RoRo vessels and the transport of electric vehicles

By Guillermo Zamora, Founder, Marlin Blue

Over the last few years, the concern regarding fires occurring in Ro-Ro vessels has been intensifying. Specifically, the interplay between Ro-Ro vessels and the carriage of electric vehicles (EV) has been growing in importance for marine insurers.

The most recent event sparking wide debate in our marine insurance market, and also in the media, was the incident aboard the Freemantle Highway where, tragically, the life of a seafarer was lost.

Immediately after the fire broke-out, and almost at the same time as salvors arrived to assist, news appeared on many search engines speculating that is was the carriage of EVs that had caused the fire. It was way too early to draw conclusions regarding the cause of the fire and the speculation only fuelled public alarm.

It is worth noting that Ro-Ro vessels carry a diverse array of cargo, from vehicles to reefers, each posing a different set of risks. Fires on Ro-Ro vessels were an issue before EVs were carried by these ships and, sadly, they look likely to continue.  Industry voices must call for a collaborative effort involving engineers and seafarers to develop risk-reduction strategies.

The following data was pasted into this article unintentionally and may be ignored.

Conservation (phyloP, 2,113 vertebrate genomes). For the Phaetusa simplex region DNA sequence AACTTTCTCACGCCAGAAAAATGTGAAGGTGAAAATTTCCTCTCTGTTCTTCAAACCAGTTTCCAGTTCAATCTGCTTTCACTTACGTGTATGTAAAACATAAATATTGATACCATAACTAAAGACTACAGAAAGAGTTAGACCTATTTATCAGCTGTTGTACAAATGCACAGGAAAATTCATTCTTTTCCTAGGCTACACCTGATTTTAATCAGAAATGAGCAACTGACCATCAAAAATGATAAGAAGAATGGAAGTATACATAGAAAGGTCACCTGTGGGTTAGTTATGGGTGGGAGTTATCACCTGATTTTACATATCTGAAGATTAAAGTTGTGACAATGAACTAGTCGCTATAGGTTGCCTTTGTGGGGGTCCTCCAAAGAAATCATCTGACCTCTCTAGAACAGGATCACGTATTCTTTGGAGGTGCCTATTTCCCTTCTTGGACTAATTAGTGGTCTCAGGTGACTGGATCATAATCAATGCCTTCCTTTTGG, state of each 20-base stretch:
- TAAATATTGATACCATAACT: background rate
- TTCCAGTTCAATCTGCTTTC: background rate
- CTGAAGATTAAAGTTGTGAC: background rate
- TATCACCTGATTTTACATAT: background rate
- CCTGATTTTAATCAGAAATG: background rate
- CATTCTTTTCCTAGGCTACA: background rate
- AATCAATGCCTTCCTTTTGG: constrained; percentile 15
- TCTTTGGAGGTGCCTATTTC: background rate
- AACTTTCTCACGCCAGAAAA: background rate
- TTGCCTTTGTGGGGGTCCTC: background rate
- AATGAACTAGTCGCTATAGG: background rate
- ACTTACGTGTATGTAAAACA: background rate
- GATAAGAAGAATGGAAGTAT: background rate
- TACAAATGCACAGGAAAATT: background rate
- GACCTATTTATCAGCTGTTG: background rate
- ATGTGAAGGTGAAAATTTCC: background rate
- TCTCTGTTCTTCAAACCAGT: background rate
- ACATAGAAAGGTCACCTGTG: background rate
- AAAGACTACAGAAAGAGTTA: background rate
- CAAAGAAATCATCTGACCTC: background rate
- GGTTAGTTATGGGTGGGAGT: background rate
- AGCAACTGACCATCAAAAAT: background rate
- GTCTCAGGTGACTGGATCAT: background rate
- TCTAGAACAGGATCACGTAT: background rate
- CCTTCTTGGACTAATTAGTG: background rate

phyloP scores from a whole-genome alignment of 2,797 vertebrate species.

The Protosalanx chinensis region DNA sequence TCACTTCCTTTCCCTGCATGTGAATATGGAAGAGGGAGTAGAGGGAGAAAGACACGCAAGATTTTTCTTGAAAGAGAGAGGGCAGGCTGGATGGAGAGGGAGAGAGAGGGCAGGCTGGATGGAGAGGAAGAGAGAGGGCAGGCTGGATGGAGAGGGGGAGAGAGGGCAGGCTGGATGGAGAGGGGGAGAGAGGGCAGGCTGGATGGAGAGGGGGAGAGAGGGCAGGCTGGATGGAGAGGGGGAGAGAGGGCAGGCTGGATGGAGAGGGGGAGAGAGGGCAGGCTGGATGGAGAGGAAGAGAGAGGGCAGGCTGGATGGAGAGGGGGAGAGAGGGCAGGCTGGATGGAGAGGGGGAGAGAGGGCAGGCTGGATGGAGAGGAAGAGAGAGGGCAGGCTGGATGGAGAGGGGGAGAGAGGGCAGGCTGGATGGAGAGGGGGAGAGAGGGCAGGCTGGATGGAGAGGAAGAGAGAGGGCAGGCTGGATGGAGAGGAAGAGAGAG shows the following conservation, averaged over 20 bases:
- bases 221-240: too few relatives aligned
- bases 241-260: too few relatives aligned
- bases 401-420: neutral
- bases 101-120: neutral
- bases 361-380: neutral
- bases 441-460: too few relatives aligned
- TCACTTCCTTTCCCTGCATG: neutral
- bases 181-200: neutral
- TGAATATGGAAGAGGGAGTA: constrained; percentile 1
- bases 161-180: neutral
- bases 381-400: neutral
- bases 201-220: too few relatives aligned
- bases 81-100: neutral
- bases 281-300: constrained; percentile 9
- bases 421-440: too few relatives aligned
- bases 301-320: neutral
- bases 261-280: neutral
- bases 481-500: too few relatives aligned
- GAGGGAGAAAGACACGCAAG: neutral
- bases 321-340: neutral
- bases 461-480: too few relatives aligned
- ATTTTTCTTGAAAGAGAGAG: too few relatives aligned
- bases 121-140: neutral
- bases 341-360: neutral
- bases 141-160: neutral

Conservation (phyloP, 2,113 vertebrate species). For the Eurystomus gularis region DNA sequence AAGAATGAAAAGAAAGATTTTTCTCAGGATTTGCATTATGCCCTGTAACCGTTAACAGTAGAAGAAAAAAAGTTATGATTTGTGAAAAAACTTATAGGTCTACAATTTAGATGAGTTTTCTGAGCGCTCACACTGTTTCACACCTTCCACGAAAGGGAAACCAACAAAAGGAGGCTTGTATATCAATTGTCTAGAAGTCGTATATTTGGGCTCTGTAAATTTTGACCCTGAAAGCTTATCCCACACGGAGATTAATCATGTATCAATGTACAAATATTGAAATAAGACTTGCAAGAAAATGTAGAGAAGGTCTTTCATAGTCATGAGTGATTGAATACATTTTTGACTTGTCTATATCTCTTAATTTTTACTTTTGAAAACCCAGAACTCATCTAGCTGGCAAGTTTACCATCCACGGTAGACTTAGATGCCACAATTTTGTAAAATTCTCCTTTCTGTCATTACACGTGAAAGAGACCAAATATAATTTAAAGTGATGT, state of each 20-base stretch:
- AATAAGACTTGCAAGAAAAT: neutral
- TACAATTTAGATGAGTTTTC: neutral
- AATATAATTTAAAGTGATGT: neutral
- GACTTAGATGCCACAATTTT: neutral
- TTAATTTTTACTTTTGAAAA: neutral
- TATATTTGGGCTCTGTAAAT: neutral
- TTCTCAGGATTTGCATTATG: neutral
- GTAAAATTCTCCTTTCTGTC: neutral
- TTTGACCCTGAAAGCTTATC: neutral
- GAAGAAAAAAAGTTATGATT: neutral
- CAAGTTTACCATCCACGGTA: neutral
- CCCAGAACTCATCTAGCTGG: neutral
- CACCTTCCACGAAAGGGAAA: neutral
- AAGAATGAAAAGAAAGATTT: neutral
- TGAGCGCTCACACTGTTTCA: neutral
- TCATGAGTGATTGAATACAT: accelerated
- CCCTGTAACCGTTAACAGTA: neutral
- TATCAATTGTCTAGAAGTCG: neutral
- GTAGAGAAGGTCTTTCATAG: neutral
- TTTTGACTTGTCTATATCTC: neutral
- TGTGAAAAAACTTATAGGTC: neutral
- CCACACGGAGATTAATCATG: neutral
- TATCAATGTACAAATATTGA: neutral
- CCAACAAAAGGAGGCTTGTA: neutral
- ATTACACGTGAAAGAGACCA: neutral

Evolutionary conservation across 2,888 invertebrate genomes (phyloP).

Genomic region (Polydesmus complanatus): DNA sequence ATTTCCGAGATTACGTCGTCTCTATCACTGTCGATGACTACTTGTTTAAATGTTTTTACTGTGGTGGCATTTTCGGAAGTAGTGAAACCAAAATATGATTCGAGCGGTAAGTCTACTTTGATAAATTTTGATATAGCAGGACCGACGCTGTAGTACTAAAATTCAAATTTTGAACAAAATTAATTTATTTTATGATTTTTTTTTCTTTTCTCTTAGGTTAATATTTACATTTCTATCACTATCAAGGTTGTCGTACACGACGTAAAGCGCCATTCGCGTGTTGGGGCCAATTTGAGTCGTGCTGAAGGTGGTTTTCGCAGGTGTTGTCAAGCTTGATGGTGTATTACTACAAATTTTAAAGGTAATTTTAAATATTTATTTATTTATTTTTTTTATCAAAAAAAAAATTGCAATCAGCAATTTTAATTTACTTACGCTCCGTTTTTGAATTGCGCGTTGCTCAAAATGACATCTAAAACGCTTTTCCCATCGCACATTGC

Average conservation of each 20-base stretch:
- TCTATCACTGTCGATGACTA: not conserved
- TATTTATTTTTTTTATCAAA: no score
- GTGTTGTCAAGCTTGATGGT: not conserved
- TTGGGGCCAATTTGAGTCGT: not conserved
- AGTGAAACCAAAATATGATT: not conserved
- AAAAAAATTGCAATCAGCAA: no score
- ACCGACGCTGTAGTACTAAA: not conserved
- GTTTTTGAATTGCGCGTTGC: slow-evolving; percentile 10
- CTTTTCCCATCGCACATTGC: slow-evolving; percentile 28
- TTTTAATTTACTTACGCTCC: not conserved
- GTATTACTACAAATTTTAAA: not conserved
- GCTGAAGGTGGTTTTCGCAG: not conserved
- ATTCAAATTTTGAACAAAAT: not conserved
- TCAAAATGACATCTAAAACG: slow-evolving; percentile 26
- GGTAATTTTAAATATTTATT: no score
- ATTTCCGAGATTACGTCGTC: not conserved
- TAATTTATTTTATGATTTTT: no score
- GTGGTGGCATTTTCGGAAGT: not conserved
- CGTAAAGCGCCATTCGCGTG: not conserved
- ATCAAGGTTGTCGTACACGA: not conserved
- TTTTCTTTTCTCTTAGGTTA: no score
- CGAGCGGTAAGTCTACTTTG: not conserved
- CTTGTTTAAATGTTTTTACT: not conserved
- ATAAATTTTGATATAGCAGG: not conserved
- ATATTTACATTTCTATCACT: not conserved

It is always interesting to listen to experts as something new is often learnt.  At the last IUMI Asia Forum, one of the panels focused on “Risk Management for E-vehicles: Perspectives from an OEM & a Hull Insurer”. On panellist, Mr Martti Simojoki,  mentioned that during a recent conference he had heard one truck manufacturer said:

“You don't charge (EVs) onboard, are you crazy?”

This comment is important as it highlights the fact that the Battery Management Systems installed in EVs is only active when the EVs are being charged – otherwise it remains passive.

As EVs become a more common cargo, the presence of charging stations onboard could become a vital element in risk mitigation. Underwriters could potentially consider adjusting the risk profile for vessels equipped with these charging stations, as they may offer enhanced safety measures and early fire detection.

There is no one-size-fits-all solution for reducing the risk of fire on Ro-Ro vessels, but listening to the experts is important.